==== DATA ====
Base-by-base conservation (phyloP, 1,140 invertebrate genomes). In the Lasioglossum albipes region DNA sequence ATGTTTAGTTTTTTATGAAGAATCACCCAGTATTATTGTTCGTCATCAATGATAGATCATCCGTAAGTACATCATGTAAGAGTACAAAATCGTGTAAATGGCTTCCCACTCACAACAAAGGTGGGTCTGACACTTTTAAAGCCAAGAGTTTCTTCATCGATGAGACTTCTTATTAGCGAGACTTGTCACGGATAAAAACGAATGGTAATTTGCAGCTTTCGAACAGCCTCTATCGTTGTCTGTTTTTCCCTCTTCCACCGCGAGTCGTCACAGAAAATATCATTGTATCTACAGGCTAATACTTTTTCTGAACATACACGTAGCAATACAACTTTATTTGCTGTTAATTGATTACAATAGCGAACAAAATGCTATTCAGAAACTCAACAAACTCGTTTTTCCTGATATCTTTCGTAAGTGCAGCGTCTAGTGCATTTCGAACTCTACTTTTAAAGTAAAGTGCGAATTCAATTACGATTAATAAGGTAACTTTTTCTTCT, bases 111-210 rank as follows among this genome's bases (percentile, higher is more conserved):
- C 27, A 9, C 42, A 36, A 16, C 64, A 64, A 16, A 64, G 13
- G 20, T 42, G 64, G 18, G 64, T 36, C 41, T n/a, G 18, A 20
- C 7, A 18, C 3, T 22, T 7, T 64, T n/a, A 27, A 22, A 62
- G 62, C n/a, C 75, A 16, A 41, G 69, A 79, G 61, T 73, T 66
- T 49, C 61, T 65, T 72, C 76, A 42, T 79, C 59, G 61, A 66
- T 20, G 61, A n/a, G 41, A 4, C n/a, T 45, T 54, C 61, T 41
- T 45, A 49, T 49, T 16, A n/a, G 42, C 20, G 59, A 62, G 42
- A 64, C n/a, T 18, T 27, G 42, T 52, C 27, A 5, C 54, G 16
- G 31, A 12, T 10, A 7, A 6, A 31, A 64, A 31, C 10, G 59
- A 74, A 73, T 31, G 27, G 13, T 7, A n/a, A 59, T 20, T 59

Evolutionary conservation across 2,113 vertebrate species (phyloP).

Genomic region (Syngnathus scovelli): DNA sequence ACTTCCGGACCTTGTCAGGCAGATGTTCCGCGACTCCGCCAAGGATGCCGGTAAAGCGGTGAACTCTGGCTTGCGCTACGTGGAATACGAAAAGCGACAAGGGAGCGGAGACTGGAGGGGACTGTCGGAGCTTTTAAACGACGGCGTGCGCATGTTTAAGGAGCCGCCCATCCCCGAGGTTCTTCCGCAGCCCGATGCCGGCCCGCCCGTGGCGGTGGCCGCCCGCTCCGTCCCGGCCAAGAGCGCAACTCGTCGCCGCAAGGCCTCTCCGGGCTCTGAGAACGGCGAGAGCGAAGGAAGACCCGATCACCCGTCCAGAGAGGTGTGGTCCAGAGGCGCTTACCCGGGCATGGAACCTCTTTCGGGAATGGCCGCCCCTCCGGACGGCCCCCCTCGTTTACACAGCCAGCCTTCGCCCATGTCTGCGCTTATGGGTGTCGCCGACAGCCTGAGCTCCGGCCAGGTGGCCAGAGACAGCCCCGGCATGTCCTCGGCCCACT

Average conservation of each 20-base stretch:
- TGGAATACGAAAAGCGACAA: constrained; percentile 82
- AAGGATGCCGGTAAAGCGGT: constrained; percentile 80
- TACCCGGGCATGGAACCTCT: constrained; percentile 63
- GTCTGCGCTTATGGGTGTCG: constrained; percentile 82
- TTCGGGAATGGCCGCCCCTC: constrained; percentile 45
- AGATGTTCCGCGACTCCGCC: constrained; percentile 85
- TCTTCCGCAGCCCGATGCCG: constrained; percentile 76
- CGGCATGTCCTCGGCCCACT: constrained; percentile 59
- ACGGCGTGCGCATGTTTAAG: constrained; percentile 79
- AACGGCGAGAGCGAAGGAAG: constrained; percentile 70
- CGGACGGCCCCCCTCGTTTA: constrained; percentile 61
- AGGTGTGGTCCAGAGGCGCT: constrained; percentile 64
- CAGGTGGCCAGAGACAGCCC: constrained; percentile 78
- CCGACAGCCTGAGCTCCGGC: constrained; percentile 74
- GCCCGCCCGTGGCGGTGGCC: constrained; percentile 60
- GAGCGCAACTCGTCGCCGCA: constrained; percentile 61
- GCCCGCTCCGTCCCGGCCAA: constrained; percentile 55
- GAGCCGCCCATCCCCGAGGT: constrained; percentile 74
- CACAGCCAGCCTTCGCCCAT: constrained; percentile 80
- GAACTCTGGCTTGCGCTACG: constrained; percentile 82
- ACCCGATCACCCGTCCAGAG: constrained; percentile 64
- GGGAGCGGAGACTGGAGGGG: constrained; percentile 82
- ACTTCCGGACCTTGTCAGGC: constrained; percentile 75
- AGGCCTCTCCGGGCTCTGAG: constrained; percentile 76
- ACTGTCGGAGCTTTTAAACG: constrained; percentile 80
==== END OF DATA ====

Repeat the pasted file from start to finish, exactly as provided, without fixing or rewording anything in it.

Base-by-base conservation (phyloP, 1,140 invertebrate genomes). In the Lasioglossum albipes region DNA sequence ATGTTTAGTTTTTTATGAAGAATCACCCAGTATTATTGTTCGTCATCAATGATAGATCATCCGTAAGTACATCATGTAAGAGTACAAAATCGTGTAAATGGCTTCCCACTCACAACAAAGGTGGGTCTGACACTTTTAAAGCCAAGAGTTTCTTCATCGATGAGACTTCTTATTAGCGAGACTTGTCACGGATAAAAACGAATGGTAATTTGCAGCTTTCGAACAGCCTCTATCGTTGTCTGTTTTTCCCTCTTCCACCGCGAGTCGTCACAGAAAATATCATTGTATCTACAGGCTAATACTTTTTCTGAACATACACGTAGCAATACAACTTTATTTGCTGTTAATTGATTACAATAGCGAACAAAATGCTATTCAGAAACTCAACAAACTCGTTTTTCCTGATATCTTTCGTAAGTGCAGCGTCTAGTGCATTTCGAACTCTACTTTTAAAGTAAAGTGCGAATTCAATTACGATTAATAAGGTAACTTTTTCTTCT, bases 111-210 rank as follows among this genome's bases (percentile, higher is more conserved):
- C 27, A 9, C 42, A 36, A 16, C 64, A 64, A 16, A 64, G 13
- G 20, T 42, G 64, G 18, G 64, T 36, C 41, T n/a, G 18, A 20
- C 7, A 18, C 3, T 22, T 7, T 64, T n/a, A 27, A 22, A 62
- G 62, C n/a, C 75, A 16, A 41, G 69, A 79, G 61, T 73, T 66
- T 49, C 61, T 65, T 72, C 76, A 42, T 79, C 59, G 61, A 66
- T 20, G 61, A n/a, G 41, A 4, C n/a, T 45, T 54, C 61, T 41
- T 45, A 49, T 49, T 16, A n/a, G 42, C 20, G 59, A 62, G 42
- A 64, C n/a, T 18, T 27, G 42, T 52, C 27, A 5, C 54, G 16
- G 31, A 12, T 10, A 7, A 6, A 31, A 64, A 31, C 10, G 59
- A 74, A 73, T 31, G 27, G 13, T 7, A n/a, A 59, T 20, T 59

Evolutionary conservation across 2,113 vertebrate species (phyloP).

Genomic region (Syngnathus scovelli): DNA sequence ACTTCCGGACCTTGTCAGGCAGATGTTCCGCGACTCCGCCAAGGATGCCGGTAAAGCGGTGAACTCTGGCTTGCGCTACGTGGAATACGAAAAGCGACAAGGGAGCGGAGACTGGAGGGGACTGTCGGAGCTTTTAAACGACGGCGTGCGCATGTTTAAGGAGCCGCCCATCCCCGAGGTTCTTCCGCAGCCCGATGCCGGCCCGCCCGTGGCGGTGGCCGCCCGCTCCGTCCCGGCCAAGAGCGCAACTCGTCGCCGCAAGGCCTCTCCGGGCTCTGAGAACGGCGAGAGCGAAGGAAGACCCGATCACCCGTCCAGAGAGGTGTGGTCCAGAGGCGCTTACCCGGGCATGGAACCTCTTTCGGGAATGGCCGCCCCTCCGGACGGCCCCCCTCGTTTACACAGCCAGCCTTCGCCCATGTCTGCGCTTATGGGTGTCGCCGACAGCCTGAGCTCCGGCCAGGTGGCCAGAGACAGCCCCGGCATGTCCTCGGCCCACT

Average conservation of each 20-base stretch:
- TGGAATACGAAAAGCGACAA: constrained; percentile 82
- AAGGATGCCGGTAAAGCGGT: constrained; percentile 80
- TACCCGGGCATGGAACCTCT: constrained; percentile 63
- GTCTGCGCTTATGGGTGTCG: constrained; percentile 82
- TTCGGGAATGGCCGCCCCTC: constrained; percentile 45
- AGATGTTCCGCGACTCCGCC: constrained; percentile 85
- TCTTCCGCAGCCCGATGCCG: constrained; percentile 76
- CGGCATGTCCTCGGCCCACT: constrained; percentile 59
- ACGGCGTGCGCATGTTTAAG: constrained; percentile 79
- AACGGCGAGAGCGAAGGAAG: constrained; percentile 70
- CGGACGGCCCCCCTCGTTTA: constrained; percentile 61
- AGGTGTGGTCCAGAGGCGCT: constrained; percentile 64
- CAGGTGGCCAGAGACAGCCC: constrained; percentile 78
- CCGACAGCCTGAGCTCCGGC: constrained; percentile 74
- GCCCGCCCGTGGCGGTGGCC: constrained; percentile 60
- GAGCGCAACTCGTCGCCGCA: constrained; percentile 61
- GCCCGCTCCGTCCCGGCCAA: constrained; percentile 55
- GAGCCGCCCATCCCCGAGGT: constrained; percentile 74
- CACAGCCAGCCTTCGCCCAT: constrained; percentile 80
- GAACTCTGGCTTGCGCTACG: constrained; percentile 82
- ACCCGATCACCCGTCCAGAG: constrained; percentile 64
- GGGAGCGGAGACTGGAGGGG: constrained; percentile 82
- ACTTCCGGACCTTGTCAGGC: constrained; percentile 75
- AGGCCTCTCCGGGCTCTGAG: constrained; percentile 76
- ACTGTCGGAGCTTTTAAACG: constrained; percentile 80